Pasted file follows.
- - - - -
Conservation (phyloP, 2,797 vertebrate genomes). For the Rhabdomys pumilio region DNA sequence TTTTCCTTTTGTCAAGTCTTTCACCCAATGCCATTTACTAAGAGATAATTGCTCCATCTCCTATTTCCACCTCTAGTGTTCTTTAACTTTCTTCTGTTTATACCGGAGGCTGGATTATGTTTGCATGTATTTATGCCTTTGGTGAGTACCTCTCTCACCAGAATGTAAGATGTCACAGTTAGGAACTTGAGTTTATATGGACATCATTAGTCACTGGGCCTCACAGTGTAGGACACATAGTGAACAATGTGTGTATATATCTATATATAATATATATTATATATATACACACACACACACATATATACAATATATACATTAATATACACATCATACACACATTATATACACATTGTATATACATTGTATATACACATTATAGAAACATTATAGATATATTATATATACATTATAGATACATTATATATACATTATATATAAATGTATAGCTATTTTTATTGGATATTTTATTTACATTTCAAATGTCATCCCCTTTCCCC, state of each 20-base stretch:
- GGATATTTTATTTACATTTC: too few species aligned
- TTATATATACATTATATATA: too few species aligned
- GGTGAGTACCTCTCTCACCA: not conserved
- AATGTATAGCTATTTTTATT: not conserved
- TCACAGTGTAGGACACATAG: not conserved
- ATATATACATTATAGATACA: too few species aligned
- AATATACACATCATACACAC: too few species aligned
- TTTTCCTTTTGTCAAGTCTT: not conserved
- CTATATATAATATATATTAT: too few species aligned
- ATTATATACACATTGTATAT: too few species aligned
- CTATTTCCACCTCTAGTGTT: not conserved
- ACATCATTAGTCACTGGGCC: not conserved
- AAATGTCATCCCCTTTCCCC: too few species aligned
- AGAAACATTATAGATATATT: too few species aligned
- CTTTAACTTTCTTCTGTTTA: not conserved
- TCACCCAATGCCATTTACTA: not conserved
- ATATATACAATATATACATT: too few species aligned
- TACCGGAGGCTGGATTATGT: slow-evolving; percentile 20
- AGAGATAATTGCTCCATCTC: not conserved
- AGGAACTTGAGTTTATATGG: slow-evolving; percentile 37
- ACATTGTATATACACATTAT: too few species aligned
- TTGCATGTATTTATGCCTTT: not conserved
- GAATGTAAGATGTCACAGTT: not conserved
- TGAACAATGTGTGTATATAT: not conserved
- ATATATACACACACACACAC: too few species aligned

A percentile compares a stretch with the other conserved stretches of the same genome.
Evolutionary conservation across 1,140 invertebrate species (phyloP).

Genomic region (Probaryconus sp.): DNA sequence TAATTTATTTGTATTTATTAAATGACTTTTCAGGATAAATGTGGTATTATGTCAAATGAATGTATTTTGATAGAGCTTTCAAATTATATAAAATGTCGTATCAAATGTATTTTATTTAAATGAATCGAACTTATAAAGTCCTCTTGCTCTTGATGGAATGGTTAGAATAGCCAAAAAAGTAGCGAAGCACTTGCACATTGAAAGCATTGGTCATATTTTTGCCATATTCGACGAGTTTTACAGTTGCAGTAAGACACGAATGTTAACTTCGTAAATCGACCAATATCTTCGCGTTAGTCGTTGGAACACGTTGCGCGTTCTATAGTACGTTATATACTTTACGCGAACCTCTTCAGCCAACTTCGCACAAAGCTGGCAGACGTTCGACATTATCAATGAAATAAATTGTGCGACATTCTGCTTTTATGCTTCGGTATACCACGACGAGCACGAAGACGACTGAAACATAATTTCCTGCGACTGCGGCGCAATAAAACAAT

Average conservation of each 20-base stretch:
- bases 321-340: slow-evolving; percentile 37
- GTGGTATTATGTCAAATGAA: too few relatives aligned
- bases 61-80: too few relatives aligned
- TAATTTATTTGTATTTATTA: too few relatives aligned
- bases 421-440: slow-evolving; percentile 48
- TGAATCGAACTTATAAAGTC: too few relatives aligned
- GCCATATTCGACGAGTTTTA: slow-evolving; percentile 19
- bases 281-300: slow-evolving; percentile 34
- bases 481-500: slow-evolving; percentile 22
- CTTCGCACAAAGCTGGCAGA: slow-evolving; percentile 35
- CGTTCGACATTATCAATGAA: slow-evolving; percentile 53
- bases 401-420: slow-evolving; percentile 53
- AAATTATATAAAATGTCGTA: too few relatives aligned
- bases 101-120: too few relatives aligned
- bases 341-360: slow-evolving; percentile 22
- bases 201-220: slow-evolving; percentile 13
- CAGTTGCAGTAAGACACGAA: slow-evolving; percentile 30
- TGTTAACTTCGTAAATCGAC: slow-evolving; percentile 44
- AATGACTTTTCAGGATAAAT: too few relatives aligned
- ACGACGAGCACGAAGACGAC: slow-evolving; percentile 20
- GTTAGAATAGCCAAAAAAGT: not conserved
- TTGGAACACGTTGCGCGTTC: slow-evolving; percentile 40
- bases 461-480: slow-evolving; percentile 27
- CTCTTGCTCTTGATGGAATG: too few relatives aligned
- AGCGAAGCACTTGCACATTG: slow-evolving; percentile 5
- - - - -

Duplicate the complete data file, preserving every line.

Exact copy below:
Conservation (phyloP, 2,797 vertebrate genomes). For the Rhabdomys pumilio region DNA sequence TTTTCCTTTTGTCAAGTCTTTCACCCAATGCCATTTACTAAGAGATAATTGCTCCATCTCCTATTTCCACCTCTAGTGTTCTTTAACTTTCTTCTGTTTATACCGGAGGCTGGATTATGTTTGCATGTATTTATGCCTTTGGTGAGTACCTCTCTCACCAGAATGTAAGATGTCACAGTTAGGAACTTGAGTTTATATGGACATCATTAGTCACTGGGCCTCACAGTGTAGGACACATAGTGAACAATGTGTGTATATATCTATATATAATATATATTATATATATACACACACACACACATATATACAATATATACATTAATATACACATCATACACACATTATATACACATTGTATATACATTGTATATACACATTATAGAAACATTATAGATATATTATATATACATTATAGATACATTATATATACATTATATATAAATGTATAGCTATTTTTATTGGATATTTTATTTACATTTCAAATGTCATCCCCTTTCCCC, state of each 20-base stretch:
- GGATATTTTATTTACATTTC: too few species aligned
- TTATATATACATTATATATA: too few species aligned
- GGTGAGTACCTCTCTCACCA: not conserved
- AATGTATAGCTATTTTTATT: not conserved
- TCACAGTGTAGGACACATAG: not conserved
- ATATATACATTATAGATACA: too few species aligned
- AATATACACATCATACACAC: too few species aligned
- TTTTCCTTTTGTCAAGTCTT: not conserved
- CTATATATAATATATATTAT: too few species aligned
- ATTATATACACATTGTATAT: too few species aligned
- CTATTTCCACCTCTAGTGTT: not conserved
- ACATCATTAGTCACTGGGCC: not conserved
- AAATGTCATCCCCTTTCCCC: too few species aligned
- AGAAACATTATAGATATATT: too few species aligned
- CTTTAACTTTCTTCTGTTTA: not conserved
- TCACCCAATGCCATTTACTA: not conserved
- ATATATACAATATATACATT: too few species aligned
- TACCGGAGGCTGGATTATGT: slow-evolving; percentile 20
- AGAGATAATTGCTCCATCTC: not conserved
- AGGAACTTGAGTTTATATGG: slow-evolving; percentile 37
- ACATTGTATATACACATTAT: too few species aligned
- TTGCATGTATTTATGCCTTT: not conserved
- GAATGTAAGATGTCACAGTT: not conserved
- TGAACAATGTGTGTATATAT: not conserved
- ATATATACACACACACACAC: too few species aligned

A percentile compares a stretch with the other conserved stretches of the same genome.
Evolutionary conservation across 1,140 invertebrate species (phyloP).

Genomic region (Probaryconus sp.): DNA sequence TAATTTATTTGTATTTATTAAATGACTTTTCAGGATAAATGTGGTATTATGTCAAATGAATGTATTTTGATAGAGCTTTCAAATTATATAAAATGTCGTATCAAATGTATTTTATTTAAATGAATCGAACTTATAAAGTCCTCTTGCTCTTGATGGAATGGTTAGAATAGCCAAAAAAGTAGCGAAGCACTTGCACATTGAAAGCATTGGTCATATTTTTGCCATATTCGACGAGTTTTACAGTTGCAGTAAGACACGAATGTTAACTTCGTAAATCGACCAATATCTTCGCGTTAGTCGTTGGAACACGTTGCGCGTTCTATAGTACGTTATATACTTTACGCGAACCTCTTCAGCCAACTTCGCACAAAGCTGGCAGACGTTCGACATTATCAATGAAATAAATTGTGCGACATTCTGCTTTTATGCTTCGGTATACCACGACGAGCACGAAGACGACTGAAACATAATTTCCTGCGACTGCGGCGCAATAAAACAAT

Average conservation of each 20-base stretch:
- bases 321-340: slow-evolving; percentile 37
- GTGGTATTATGTCAAATGAA: too few relatives aligned
- bases 61-80: too few relatives aligned
- TAATTTATTTGTATTTATTA: too few relatives aligned
- bases 421-440: slow-evolving; percentile 48
- TGAATCGAACTTATAAAGTC: too few relatives aligned
- GCCATATTCGACGAGTTTTA: slow-evolving; percentile 19
- bases 281-300: slow-evolving; percentile 34
- bases 481-500: slow-evolving; percentile 22
- CTTCGCACAAAGCTGGCAGA: slow-evolving; percentile 35
- CGTTCGACATTATCAATGAA: slow-evolving; percentile 53
- bases 401-420: slow-evolving; percentile 53
- AAATTATATAAAATGTCGTA: too few relatives aligned
- bases 101-120: too few relatives aligned
- bases 341-360: slow-evolving; percentile 22
- bases 201-220: slow-evolving; percentile 13
- CAGTTGCAGTAAGACACGAA: slow-evolving; percentile 30
- TGTTAACTTCGTAAATCGAC: slow-evolving; percentile 44
- AATGACTTTTCAGGATAAAT: too few relatives aligned
- ACGACGAGCACGAAGACGAC: slow-evolving; percentile 20
- GTTAGAATAGCCAAAAAAGT: not conserved
- TTGGAACACGTTGCGCGTTC: slow-evolving; percentile 40
- bases 461-480: slow-evolving; percentile 27
- CTCTTGCTCTTGATGGAATG: too few relatives aligned
- AGCGAAGCACTTGCACATTG: slow-evolving; percentile 5